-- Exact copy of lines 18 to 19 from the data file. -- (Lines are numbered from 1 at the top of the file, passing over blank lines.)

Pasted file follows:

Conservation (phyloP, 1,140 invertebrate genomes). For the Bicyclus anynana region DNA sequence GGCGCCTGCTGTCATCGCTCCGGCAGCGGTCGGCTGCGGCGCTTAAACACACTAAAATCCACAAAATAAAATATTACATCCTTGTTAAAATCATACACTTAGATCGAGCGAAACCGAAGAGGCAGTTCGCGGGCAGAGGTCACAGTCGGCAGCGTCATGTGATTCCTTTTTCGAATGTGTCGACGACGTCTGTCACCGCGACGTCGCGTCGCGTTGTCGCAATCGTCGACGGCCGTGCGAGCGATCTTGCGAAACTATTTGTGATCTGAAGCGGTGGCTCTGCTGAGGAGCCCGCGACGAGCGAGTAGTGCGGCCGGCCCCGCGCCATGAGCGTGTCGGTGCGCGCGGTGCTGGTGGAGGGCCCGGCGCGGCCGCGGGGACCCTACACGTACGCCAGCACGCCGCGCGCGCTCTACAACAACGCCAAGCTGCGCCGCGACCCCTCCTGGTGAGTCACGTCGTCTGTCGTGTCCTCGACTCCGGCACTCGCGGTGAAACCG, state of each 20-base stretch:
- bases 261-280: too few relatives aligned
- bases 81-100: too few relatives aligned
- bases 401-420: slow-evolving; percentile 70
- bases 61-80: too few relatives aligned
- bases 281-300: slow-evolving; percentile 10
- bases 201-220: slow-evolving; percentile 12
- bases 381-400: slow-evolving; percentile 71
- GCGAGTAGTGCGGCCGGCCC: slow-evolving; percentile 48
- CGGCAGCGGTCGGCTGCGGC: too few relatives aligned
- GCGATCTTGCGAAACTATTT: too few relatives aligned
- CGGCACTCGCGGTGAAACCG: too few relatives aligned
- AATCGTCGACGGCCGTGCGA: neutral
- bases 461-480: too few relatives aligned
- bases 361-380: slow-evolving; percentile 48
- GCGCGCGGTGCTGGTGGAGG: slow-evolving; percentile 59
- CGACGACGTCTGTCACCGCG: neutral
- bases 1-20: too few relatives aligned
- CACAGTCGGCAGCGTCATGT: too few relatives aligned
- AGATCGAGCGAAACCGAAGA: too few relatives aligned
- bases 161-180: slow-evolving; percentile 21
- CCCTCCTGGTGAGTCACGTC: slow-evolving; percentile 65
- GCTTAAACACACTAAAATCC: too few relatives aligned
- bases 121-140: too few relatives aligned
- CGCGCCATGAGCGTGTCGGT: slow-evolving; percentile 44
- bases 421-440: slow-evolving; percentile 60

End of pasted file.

- bases 1-20: too few relatives aligned
- CACAGTCGGCAGCGTCATGT: too few relatives aligned